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Appropriate Appropriation 

We begin with a comment on music editor Allison Hussey's essay on her childhood obsession with Elvis Presley ["Elvis! Elvis! Let Me Be!" January 4].

"The word 'appropriation' in this article is used in a negative sense, leading one to think that singers such as Elvis Presley were stealing music they performed," writes M.R. Wilcoxen. "This reminded me of a YouTube video playing Big Mama Thornton's 'Hound Dog' back to back with Elvis's version and stating that 'Elvis stole the song.' Actually, the songwriters made much more money from Elvis's version than they did from Big Mama's. 

"If anything, Elvis's versions of songs from earlier records made many more music buyers aware of artists like Big Mama—and, for example, Arthur Crudup, Roy Brown, and Junior Parker. I bought records by all of these great artists because Elvis's recordings brought those artists to my attention. Otherwise, it's likely that I would never have heard of them.

"I'm sure that it wasn't intentional, but if there's any stealing going on, it's by Hussey, who didn't think about the implications of her indicating that her 'guitar teacher Max Drake' gave her 'a CD-R of Thornton's Hound Dog: The Peacock Recordings.' Burning a CD-R actually eliminates any chance a recording artist has of collecting any artist royalties from their work.

"When introduced to other artists like 'Memphis Minnie and other lesser-sung heroes,' hopefully that wasn't via artist-royalty-free CD-Rs as well."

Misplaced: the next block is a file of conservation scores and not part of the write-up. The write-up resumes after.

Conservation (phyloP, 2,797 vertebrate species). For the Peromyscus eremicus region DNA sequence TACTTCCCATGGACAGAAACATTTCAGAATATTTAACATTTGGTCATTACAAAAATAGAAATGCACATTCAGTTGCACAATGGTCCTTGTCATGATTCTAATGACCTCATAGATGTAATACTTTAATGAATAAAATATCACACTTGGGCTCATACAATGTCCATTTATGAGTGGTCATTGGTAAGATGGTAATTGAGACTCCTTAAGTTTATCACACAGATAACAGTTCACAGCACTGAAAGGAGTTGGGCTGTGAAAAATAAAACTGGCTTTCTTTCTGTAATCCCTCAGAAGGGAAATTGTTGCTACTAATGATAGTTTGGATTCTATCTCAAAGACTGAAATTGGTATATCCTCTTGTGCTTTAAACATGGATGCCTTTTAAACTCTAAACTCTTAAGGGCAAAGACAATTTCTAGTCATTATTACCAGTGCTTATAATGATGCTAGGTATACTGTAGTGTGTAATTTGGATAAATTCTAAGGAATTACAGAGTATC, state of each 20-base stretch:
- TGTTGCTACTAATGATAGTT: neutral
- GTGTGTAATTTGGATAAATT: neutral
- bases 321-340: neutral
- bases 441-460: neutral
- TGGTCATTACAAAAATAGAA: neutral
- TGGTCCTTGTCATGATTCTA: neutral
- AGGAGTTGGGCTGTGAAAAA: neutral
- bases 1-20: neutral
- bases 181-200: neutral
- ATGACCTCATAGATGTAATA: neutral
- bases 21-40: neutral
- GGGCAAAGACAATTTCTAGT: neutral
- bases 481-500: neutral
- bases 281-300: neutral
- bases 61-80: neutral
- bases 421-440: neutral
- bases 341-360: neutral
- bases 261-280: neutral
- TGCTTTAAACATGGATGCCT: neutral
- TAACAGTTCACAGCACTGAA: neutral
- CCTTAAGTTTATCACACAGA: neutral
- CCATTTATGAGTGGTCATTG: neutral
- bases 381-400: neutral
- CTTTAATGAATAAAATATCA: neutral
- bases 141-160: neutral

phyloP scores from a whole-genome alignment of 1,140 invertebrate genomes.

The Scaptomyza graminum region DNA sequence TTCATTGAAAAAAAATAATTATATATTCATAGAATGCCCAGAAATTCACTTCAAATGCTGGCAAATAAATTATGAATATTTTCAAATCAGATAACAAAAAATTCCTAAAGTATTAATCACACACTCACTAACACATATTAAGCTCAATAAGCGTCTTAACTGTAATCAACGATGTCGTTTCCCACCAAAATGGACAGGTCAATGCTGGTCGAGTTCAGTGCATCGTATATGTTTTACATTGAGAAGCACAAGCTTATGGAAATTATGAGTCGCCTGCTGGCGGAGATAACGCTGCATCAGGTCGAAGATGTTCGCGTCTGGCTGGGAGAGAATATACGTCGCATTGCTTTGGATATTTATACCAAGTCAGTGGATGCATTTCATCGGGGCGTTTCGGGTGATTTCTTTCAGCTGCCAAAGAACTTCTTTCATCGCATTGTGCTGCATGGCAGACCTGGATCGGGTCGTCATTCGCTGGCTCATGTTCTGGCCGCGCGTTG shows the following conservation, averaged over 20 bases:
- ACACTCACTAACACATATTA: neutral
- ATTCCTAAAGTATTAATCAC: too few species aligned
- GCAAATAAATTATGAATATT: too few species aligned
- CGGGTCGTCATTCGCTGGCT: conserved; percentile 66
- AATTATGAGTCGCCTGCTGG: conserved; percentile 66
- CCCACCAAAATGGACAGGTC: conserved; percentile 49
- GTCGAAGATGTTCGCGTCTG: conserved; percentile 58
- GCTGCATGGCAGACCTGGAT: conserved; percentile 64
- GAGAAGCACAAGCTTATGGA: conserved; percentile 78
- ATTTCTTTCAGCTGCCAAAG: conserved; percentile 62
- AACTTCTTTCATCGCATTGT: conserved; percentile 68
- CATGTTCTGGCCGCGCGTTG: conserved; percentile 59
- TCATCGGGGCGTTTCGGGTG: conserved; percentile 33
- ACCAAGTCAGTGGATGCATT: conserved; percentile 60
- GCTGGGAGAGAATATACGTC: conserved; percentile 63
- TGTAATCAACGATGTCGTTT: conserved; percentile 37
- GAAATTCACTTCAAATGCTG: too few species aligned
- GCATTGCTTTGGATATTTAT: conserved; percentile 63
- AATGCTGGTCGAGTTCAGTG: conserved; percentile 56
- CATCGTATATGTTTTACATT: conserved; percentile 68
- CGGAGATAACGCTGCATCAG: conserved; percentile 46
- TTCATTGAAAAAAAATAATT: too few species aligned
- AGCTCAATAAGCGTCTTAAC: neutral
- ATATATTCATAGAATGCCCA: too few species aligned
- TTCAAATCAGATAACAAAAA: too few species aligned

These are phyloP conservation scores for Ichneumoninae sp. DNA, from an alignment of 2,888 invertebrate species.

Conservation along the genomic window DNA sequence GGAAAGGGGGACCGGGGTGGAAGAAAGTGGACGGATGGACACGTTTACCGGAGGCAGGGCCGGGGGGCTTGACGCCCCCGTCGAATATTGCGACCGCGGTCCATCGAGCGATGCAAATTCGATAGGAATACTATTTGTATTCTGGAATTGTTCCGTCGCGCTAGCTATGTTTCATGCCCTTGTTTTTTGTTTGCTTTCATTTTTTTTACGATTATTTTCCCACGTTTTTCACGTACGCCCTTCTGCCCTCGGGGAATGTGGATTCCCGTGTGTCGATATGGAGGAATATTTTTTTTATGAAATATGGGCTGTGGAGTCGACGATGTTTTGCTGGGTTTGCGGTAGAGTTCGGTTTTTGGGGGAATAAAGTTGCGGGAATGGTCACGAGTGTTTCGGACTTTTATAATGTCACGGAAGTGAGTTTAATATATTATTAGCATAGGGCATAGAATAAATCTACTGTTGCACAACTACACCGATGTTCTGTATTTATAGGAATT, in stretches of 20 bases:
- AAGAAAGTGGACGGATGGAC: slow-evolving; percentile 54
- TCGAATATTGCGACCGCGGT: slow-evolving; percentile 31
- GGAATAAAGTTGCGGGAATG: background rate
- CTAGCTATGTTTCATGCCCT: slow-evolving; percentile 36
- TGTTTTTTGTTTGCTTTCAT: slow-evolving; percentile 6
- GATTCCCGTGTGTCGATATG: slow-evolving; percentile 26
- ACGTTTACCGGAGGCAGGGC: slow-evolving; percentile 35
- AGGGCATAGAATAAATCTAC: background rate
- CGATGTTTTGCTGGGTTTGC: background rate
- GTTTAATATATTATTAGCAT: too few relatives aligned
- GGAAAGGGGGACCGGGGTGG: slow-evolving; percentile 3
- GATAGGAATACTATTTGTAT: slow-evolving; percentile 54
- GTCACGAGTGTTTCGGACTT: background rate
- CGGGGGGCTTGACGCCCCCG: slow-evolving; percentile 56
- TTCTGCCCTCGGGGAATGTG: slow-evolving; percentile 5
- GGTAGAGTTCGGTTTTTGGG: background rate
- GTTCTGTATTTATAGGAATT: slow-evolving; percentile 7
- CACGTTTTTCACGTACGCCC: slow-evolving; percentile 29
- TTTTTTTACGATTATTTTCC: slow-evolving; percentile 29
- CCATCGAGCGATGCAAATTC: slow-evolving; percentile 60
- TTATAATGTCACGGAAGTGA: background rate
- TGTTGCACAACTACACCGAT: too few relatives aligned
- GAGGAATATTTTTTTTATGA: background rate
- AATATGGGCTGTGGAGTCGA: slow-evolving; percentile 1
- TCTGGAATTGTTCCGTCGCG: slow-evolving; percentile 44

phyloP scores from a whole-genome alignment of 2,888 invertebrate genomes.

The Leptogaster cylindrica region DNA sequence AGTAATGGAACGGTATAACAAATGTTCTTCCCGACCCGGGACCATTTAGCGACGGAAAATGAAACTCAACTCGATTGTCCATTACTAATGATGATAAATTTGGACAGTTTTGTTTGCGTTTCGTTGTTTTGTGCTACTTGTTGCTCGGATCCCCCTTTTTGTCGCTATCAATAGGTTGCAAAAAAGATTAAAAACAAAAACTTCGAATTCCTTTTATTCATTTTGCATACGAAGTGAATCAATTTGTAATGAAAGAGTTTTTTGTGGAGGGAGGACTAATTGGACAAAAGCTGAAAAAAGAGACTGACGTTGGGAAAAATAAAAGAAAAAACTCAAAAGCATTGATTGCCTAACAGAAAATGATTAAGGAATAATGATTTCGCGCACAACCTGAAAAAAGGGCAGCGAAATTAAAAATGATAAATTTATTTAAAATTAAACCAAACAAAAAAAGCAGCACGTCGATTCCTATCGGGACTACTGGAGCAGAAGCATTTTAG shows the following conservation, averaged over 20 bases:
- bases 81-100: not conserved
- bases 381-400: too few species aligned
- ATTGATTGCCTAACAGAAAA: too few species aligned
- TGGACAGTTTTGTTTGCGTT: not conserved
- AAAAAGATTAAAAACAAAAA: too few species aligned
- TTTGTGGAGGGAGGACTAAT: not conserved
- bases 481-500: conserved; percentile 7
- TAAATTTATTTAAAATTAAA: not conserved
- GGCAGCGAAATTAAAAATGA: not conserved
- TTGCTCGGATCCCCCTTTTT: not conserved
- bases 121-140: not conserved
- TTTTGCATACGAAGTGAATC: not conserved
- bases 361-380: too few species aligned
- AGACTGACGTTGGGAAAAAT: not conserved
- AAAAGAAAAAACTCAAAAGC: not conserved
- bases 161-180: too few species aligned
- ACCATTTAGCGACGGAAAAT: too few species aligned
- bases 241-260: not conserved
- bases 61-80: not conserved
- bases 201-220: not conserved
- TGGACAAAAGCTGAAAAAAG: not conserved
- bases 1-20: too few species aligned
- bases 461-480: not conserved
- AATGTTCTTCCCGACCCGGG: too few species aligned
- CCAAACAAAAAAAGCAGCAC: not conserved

Commenter Educate1 responds to Paul Blest's story last week on an incident at Rolesville High School in which a school resource officer threw a teenage girl to the ground ["Deletable Resources," January 11]—and, specifically, a wish by Jon Powell, the director of Campbell Law School's Juvenile Justice Project and Restorative Justice Clinic, that Wake County would pull SROs out of its schools. "I think we might see a reduction in arrests and out-of-school suspensions," Powell was quoted as saying.

"Yep, and there would be an increase in 911 calls," Educate1 counters. "It's very easy to say remove this, take this out, and don't do this when you are not walking the halls with up to three thousand kids a day. And having one SRO on a campus the size of the high schools in Wake is a blessing. There's a lot of stuff these advocates and supporters don't see but want to rule on."

Finally, on Byron Woods's recent story about the closing of Common Ground Theatre and the future of independent theater companies ["Fade to Black," December 21], ShellByars writes: "I wholeheartedly agree with the position that there should be more structured, civic support for the thriving arts community in Durham. Imagine the growth for our community if there was stable, affordable, available space for this talented, creative group of resilient artists to thrive.

"Common Ground Theatre was created with the mission of helping make that happen. For over a decade, it succeeded. It was a space where companies, artists, directors, writers, and musicians could share their talents and hone their crafts. The work that was produced within those four walls was often great, sometimes brilliant. Keeping the space affordable was always the mission. So it wasn't the most beautiful building, and it was run with a small staff. But we all knew it was the spark of magic that happens when the lights go down, the world that was created through the relationship between the players and the audience that mattered the most."

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